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Interdisciplinary efforts in graduate education
The theme of the next issue of Professional Education News will be interdisciplinary efforts in graduate professional education. Do you know of a graduate project or program at UD that gets extraordinary results by crossing disciplinary lines? Do you know of an outstanding interdisciplinary effort to serve our professional graduate students? Please send your ideas for feature
articles or other comments on the newsletter to:
John Sawyer, firstname.lastname@example.org
Associate Provost for Professional Education
Office of Graduate and Professional Education
UD's Center for Composite Materials: making partnerships work
When Jack Gillespie first heard University of Delaware President Patrick Harker talk about knowledge-based partnerships as an essential part of the Path to
Prominence, he felt right at home.
Gillespie is director of UD's Center for Composite Materials (CCM), where researchers have been partnering with industry for more than three decades. In this position, he has had a front row seat to the benefits that are reaped when universities leverage their knowledge-based assets in partnership with industry, government and other academic institutions through innovation and entrepreneurship.
UD's Center for Composite Materials (CCM) has been designated a national Center of Excellence since 1985. [Photo by Ambre Alexander]
CCM was founded at UD in 1974, and just four years later the center's consortium, "Application of Composite Materials to Industrial Products," was established. Gillespie notes that this was an innovative approach at a time when most universities were conducting only government-funded research.
"Interest in composites was heating up at the time," Gillespie says, "but companies were frustrated with academic researchers' lack of understanding about what was important in the 'real' world."
The Center's current leadership. which includes associate director Suresh Advani and three assistant directors. has ensured the sustainability of this pioneering idea by continuously identifying new markets and mechanisms for collaboration. In the 33 years since the consortium was started, more than 200 companies have provided over $20 million in gift support to the center.
"We have used these funds to establish state-of-the-art facilities as well as to support the work of our talented faculty, staff and students," says Gillespie, who is also Donald C. Phillips Professor. "However, industry has always been far more to us than just a source of funding to augment government grants."
Diverse partnerships, productive outcomes
He points out that CCM's partnerships have followed a number of paths, including input to research direction, shared instrumentation, student internships, visiting industrial researchers, software development and use, industrial advisory board involvement, consulting, co-authorship of journal papers, technology transfer, and attendance at workshops, symposia and research reviews.
"Our sponsors have benefited from our decades of composites research and 100-plus ongoing projects," Gillespie says. "When we launched the consortium in 1978, many companies were looking to invest in the next generation of scientists and engineers, and gifts were used to fund undergraduate and graduate student research to meet this need. Industry also saw our alumni as highly qualified future employees, and our students benefited from the input and guidance of industrial leaders and researchers."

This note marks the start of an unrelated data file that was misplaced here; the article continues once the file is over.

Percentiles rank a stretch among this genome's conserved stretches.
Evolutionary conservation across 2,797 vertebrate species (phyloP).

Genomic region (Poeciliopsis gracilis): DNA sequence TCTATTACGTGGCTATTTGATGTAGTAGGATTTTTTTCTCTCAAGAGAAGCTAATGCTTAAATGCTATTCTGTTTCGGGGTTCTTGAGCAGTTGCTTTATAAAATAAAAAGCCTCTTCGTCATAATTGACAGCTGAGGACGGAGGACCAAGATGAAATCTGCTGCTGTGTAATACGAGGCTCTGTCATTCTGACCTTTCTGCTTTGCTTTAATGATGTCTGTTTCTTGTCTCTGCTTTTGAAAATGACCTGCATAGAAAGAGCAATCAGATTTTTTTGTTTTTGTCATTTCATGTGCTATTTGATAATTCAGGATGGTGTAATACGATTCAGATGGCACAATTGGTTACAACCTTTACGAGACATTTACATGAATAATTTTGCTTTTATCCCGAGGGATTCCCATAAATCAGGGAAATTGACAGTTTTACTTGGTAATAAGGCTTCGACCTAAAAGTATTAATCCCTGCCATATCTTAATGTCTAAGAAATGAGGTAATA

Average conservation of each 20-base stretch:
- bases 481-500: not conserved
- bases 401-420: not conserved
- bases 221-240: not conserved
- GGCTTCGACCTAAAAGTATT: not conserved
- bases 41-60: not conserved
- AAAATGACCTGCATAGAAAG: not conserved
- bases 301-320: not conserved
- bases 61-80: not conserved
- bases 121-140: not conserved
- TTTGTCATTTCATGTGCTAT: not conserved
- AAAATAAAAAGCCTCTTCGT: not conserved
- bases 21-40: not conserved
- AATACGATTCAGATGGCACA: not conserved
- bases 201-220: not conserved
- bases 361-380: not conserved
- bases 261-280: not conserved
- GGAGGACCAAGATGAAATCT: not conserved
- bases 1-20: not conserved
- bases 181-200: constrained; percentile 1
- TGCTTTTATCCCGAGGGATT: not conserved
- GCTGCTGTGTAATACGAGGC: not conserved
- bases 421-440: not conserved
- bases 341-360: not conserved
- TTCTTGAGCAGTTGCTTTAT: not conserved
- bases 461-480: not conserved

"Since then," he adds, "that relationship has been enhanced via our strong commitment to technology transfer with member companies of all sizes. Along the way, we have incubated new businesses by providing our students with an entrepreneurial environment and our industrial partners with a broad array of research expertise and facilities."
Opportunities for innovation
Although the center's industrial and government programs initially ran in parallel, over the years they have come to complement each other. CCM has been a Center of Excellence funded by the National Science Foundation and the Department of Defense for the past 25 years, a status that has spillover benefits for industrial partners.
"We have routinely forged university industry-government partnerships for the benefit of our consortium members," Gillespie says. "As we carry out fundamental research for our public-sector sponsors, we become involved with their private-sector contractors, enabling us to work together to transition technology into valuable applications."
One particularly successful strategy CCM has adopted is teaming with companies. many led by alumni to win grants through the federal government's Small Business Innovation Research (SBIR) and Small Business Technology Transfer (STTR) programs. These grants support efforts to transfer technology, accelerate commercialization and create new jobs.
At any point in time, CCM has close to a dozen ongoing projects with small businesses, and Gillespie feels strongly that this is one of the most effective means to transition and commercialize technology.
"We see industry's problems as our research opportunities," he says, "and we view an investment in the Center as an investment not only in research but also in the next generation of scientists and engineers who will contribute to the continued development of this increasingly robust, diverse and valuable technology.
"CCM started out addressing problems for the aerospace and automotive industries almost 35 years ago. Today, those applications are still important, but we've added new markets to the list. For example, national security, health care and energy, where lightweight materials are essential for success in the world market." For more information, visit the Center for Composite Materials online or contact Gillespie at 302-831-8702 or email@example.com.